The minimum clinically important difference (MCID) attempts to define the patient’s experience of treatment outcomes. Efforts at calculating the MCID have yielded multiple and inconsistent MCID values. The purposes of this review were to describe the usage of the MCID in the most recent orthopaedic literature, to explain the limitations of its current uses, and to clarify the underpinnings of MCID calculation. Subsequently, we hope that the information presented here will help practitioners to better understand the MCID and to serve as a guide for future efforts to calculate the MCID. The first part of this review focuses on the upper-extremity orthopaedic literature. Part II will focus on the lower-extremity orthopaedic literature.Methods:
A review was conducted of the 2014 to 2016 publications in The Journal of Arthroplasty, The Journal of Bone & Joint Surgery, The American Journal of Sports Medicine, Foot & Ankle International, Journal of Orthopaedic Trauma, Journal of Pediatric Orthopaedics, and Journal of Shoulder and Elbow Surgery. Only clinical science articles utilizing patient-reported outcome measure (PROM) scores were included in the analysis. A keyword search was then performed to identify articles that calculated or referenced the MCID. Articles were then further categorized into upper-extremity and lower-extremity publications. MCID utilization in the selected articles was subsequently characterized and recorded.Results:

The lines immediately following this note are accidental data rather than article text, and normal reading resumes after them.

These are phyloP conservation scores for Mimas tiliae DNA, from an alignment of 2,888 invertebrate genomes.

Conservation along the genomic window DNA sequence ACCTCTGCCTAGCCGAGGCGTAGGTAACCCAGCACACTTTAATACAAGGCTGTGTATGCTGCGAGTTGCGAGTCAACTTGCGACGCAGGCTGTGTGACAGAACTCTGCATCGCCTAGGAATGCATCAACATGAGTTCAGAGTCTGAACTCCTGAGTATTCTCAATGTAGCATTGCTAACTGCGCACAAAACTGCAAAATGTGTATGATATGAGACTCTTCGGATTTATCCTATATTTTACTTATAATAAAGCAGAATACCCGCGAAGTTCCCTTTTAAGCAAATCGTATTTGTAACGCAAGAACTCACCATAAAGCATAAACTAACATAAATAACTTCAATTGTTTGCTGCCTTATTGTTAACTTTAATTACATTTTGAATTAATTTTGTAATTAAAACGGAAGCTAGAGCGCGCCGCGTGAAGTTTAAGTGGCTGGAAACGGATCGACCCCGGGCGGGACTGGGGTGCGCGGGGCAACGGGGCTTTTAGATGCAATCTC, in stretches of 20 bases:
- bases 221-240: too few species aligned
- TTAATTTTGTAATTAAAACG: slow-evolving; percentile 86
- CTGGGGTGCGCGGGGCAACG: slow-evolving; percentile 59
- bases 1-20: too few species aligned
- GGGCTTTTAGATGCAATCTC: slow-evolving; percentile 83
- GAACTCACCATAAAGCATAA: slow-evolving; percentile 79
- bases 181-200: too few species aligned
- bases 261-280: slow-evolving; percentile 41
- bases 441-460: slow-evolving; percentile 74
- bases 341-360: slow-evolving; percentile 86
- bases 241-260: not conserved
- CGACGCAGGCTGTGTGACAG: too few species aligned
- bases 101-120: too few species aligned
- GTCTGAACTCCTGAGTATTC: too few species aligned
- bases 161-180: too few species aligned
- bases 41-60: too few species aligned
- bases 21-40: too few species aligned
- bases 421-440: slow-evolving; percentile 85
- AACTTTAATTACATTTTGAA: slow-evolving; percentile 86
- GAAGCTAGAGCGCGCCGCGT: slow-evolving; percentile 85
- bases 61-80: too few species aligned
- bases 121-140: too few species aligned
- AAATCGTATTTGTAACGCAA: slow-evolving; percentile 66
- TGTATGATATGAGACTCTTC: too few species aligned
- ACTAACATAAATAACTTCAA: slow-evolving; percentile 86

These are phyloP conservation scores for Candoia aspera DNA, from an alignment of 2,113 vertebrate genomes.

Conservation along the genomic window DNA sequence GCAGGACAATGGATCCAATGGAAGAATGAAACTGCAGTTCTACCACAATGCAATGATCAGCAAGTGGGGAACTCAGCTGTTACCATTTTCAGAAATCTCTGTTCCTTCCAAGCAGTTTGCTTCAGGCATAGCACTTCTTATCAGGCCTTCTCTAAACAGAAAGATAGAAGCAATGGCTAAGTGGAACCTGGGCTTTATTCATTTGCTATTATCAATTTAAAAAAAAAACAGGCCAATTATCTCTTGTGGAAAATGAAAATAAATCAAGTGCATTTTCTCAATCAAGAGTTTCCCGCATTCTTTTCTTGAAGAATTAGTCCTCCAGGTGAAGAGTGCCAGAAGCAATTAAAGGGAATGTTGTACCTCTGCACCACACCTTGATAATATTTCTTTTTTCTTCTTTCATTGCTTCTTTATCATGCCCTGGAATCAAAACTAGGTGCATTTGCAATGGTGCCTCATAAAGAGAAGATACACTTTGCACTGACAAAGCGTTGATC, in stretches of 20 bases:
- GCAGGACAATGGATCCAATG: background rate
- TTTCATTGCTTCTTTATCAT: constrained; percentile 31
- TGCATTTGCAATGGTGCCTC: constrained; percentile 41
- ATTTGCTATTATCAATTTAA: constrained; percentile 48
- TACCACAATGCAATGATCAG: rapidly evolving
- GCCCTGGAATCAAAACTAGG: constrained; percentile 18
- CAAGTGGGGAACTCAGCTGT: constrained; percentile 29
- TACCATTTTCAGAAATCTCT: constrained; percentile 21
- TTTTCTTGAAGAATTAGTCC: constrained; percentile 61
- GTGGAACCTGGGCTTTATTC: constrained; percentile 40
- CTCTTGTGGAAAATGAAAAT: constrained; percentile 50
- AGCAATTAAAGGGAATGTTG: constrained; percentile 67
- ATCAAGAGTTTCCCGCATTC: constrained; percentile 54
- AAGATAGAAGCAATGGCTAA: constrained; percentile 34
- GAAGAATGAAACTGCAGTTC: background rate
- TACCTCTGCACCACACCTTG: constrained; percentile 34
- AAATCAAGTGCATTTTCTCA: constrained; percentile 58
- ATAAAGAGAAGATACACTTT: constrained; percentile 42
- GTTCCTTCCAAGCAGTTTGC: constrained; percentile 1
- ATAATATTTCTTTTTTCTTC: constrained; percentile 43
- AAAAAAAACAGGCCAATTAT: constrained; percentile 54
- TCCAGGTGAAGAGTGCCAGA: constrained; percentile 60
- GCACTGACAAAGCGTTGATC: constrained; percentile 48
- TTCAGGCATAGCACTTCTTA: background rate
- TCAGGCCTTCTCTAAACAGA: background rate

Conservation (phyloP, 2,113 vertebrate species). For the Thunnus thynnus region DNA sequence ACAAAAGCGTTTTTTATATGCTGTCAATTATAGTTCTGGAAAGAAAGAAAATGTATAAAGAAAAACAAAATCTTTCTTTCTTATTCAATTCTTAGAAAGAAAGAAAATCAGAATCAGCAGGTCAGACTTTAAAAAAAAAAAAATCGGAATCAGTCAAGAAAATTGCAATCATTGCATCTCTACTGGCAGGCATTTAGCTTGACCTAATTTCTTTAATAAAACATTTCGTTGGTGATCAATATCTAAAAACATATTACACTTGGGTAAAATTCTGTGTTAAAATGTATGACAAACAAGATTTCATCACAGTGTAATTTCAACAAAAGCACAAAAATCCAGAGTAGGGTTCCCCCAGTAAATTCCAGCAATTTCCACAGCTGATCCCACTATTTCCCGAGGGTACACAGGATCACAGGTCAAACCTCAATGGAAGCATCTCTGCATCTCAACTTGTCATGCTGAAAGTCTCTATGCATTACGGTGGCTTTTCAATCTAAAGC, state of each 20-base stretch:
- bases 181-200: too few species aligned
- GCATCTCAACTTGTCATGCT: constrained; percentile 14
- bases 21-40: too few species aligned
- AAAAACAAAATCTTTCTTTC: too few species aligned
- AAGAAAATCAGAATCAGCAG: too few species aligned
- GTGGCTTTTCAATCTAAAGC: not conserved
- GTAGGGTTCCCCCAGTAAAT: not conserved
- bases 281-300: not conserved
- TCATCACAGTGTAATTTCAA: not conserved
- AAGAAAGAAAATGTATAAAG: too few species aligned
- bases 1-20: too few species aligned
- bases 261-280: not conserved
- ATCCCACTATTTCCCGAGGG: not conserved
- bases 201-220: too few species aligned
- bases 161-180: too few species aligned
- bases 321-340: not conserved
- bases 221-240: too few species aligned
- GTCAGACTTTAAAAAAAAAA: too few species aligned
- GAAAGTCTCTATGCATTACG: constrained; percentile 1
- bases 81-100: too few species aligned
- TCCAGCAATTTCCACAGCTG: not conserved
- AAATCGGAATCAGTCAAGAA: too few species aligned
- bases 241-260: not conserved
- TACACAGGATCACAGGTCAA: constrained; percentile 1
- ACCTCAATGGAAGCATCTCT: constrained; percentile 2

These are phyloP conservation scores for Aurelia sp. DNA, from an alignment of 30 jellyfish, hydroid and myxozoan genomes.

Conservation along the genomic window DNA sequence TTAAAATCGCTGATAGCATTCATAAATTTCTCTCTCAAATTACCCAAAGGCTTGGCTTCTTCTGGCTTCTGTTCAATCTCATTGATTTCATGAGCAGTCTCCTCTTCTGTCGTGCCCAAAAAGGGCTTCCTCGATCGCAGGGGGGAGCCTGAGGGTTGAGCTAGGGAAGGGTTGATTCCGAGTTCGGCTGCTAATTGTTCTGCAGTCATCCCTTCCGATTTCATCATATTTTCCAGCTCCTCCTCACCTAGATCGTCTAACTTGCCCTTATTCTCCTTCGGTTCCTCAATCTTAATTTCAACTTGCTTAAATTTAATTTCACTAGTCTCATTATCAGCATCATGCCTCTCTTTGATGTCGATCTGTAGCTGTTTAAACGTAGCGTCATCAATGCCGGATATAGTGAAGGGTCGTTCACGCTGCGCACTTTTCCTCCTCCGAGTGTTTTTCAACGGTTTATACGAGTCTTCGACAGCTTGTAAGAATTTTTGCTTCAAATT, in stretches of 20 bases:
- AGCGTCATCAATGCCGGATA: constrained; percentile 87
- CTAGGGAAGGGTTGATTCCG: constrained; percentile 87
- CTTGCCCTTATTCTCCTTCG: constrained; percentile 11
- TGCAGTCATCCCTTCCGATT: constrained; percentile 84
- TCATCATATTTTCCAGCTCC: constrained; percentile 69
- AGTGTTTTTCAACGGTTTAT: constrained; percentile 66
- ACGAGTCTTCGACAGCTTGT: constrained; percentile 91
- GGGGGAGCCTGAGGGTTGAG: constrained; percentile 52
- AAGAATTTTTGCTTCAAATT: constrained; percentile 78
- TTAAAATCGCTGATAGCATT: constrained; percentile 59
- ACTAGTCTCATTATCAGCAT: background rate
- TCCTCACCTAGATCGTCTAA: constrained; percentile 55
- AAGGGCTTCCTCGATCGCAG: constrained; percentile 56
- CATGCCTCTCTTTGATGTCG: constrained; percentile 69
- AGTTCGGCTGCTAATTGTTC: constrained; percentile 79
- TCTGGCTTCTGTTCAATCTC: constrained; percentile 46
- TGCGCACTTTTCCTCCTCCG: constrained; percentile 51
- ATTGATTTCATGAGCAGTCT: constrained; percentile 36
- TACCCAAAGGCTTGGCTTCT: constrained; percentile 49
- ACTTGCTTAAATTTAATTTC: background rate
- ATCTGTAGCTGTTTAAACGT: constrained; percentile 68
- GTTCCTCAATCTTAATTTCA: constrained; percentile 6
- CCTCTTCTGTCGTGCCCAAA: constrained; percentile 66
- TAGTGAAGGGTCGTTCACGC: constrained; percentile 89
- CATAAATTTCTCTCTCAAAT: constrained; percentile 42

The MCID was referenced in 129 (7.5%) of 1,709 clinical science articles that utilized PROMs: 52 (40.3%) of 129 were related to the upper extremity, 5 (9.6%) of 52 independently calculated MCID values, and 47 (90.4%) of 52 used previously published MCID values as a gauge of their own results. MCID values were considered or calculated for 16 PROMs; 12 of these were specific to the upper extremity. Six different methods were used to calculate the MCID. Calculated MCIDs had a wide range of values for the same PROM (e.g., 8 to 36 points for Constant-Murley scores and 6.4 to 17 points for American Shoulder and Elbow Surgeons [ASES] scores).Conclusions:
Determining useful MCID values remains elusive and is compounded by the proliferation of PROMs in the field of orthopaedics. The fundamentals of MCID calculation methods should be critically evaluated. If necessary, these methods should be corrected or abandoned. Furthermore, the type of change intended to be measured should be clarified: beneficial, detrimental, or small or large changes. There should also be assurance that the calculation method actually measures the intended change. Finally, the measurement error should consistently be reported.Clinical Relevance:
The MCID is increasingly used as a measure of patients’ improvement. However, the MCID does not yet adequately capture the clinical importance of patients’ improvement.